Refugees After Crossing the Imaginary Limit
Angela, a 75-year-old Wayúu woman, with her husky voice and slow steps, runs through the courtyards of her new shelter made up of plastic bags and zinc sheets that she, her family, and neighbors call her new home. It has been more than two years since they came to the ranchería that they named Perra’a (or Vera, a common tree in the mountains of La Guajira). This small refuge is located a few kilometers from Paraguachon on the road to Maicao, Colombia. Entire families migrate to the other side of the Venezuelan and Colombian border in search of refuge from hunger and violence that took over their ancestral lands. There they still suffer from hunger and indifference of State governments that have been imposed over the Wayúu traditional territory.
Along with Angela, more than 40 families came, numbering almost 200 people including children, elderly, and pregnant women, who, in search of better living conditions, now share this small space of about 2 square kilometers. Their places of origin are Calie, Caujarito, and La Frontera communities that are a little less than 8 kilometers away on the Venezuelan side of the border. Their goal after emigrating is survival and finding better living conditions than they faced in their communities of origins where armed forces and military groups imposed their laws to strip Indigenous Peoples of their territories.
The Wayúu Nation are one of largest Indigenous Tribes in Colombia and Venezuela, with more than 20 clans. About 95 percent of the population speak Wayúunaiki, and only 30 percent speak Spanish—so communication becomes a barrier when attempting to access education, medical, and legal services. According to data from the Administrative Registry of Venezuelan Migrants in Colombia, in 2018, in a span of just 6 months, 74,874 migrants arrived in La Guajira, with a total of 26,579 who recognized themselves as Indigenous from Venezuela. An exact number cannot be determined due to lack of documentation, but as the number of migrants continues to increase, Wayúu continue to face challenges of language and identity loss and a dramatic deterioration of their cultural structures.
Known as the people of the sun, sand, and wind, the Wayúu Nation has been divided by the Venezuela and Colombia border since the early 18th century where negotiations began to divide the Guajira peninsula. Their traditional lands cover approximately 23,000 square kilometers, of which 80 percent is on the Colombia side and about 20 percent in Venezuela. La Guajira is located in the northern part of Colombia and northwest of Venezuela in the state of Zuila. Although known as La Guajira in the Wayúunaiki language, the word Guajira does not exist and is known among the Wayúu Nation as Woumainru´u. The word originated from Goahire, or Goshire, which in Wayúunaiki means “land swept by the wind” and was used for the first time in the Spanish maps of South America that were published in 1527 and 1529 in reference to Wayúu territory.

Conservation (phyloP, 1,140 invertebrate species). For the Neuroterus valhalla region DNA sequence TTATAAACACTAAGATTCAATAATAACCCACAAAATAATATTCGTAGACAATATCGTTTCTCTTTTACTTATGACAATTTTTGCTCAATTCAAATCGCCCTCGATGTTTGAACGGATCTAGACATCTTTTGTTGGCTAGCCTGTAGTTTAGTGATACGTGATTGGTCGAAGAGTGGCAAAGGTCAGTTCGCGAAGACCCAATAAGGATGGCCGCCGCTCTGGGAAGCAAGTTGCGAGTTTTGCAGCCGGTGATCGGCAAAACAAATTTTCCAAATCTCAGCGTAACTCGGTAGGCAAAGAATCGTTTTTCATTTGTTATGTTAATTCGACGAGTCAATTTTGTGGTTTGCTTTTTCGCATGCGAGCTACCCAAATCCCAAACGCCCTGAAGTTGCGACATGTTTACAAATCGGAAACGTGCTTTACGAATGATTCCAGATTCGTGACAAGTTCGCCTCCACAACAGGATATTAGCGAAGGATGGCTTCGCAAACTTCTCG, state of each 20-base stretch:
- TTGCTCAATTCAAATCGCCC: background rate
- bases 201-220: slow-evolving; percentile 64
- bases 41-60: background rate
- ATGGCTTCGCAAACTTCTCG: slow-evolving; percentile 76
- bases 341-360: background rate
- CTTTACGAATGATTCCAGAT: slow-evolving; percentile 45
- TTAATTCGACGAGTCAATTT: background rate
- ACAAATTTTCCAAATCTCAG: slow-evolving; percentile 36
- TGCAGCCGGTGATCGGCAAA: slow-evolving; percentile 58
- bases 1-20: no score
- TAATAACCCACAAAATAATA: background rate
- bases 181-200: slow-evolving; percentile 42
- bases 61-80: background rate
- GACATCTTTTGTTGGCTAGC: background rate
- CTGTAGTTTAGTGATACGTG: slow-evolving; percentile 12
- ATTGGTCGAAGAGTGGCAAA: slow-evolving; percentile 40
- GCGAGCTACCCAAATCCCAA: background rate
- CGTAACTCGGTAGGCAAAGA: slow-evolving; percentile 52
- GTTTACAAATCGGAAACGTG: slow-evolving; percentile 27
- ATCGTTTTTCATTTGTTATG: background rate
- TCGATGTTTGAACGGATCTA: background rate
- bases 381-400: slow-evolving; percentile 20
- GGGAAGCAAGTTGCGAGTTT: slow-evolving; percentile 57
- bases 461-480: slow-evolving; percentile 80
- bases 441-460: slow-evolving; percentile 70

Wayúu people were never subjugated by the Spanish empire and demonstrated resistance with the Indigenous uprising during the 17th century. This led to an ongoing dispute of the Guajira peninsula between Colombia and Venezuela until both countries received independence from the Spanish empire in the late 18th century and the Wayúu Nation became free from both borders. Today they occupy 6,710 square kilometers of the harsh environment of the La Guajira desert throughout Colombia and Venezuela.
Although the Wayúu were able to achieve self-governance, they have faced discrimination and exclusion from both State governments, each violating their rights and extracting raw materials from their lands. Their territory is no longer the same; the judicial and legal territory has no harmony with the historical sociocultural ways of the Wayúu Nation. To the Wayúu,territory has been without limits—one of the primary elementsof their culture is to come and go freely. However, their modern confinement to La Guajira creates an imbalance of their living space. It is part of the tradition and custom of the Wayúu Nation to remain with the land in a multidisciplinary way with the purpose of protecting their ancestral lineage in order to sustain future generations.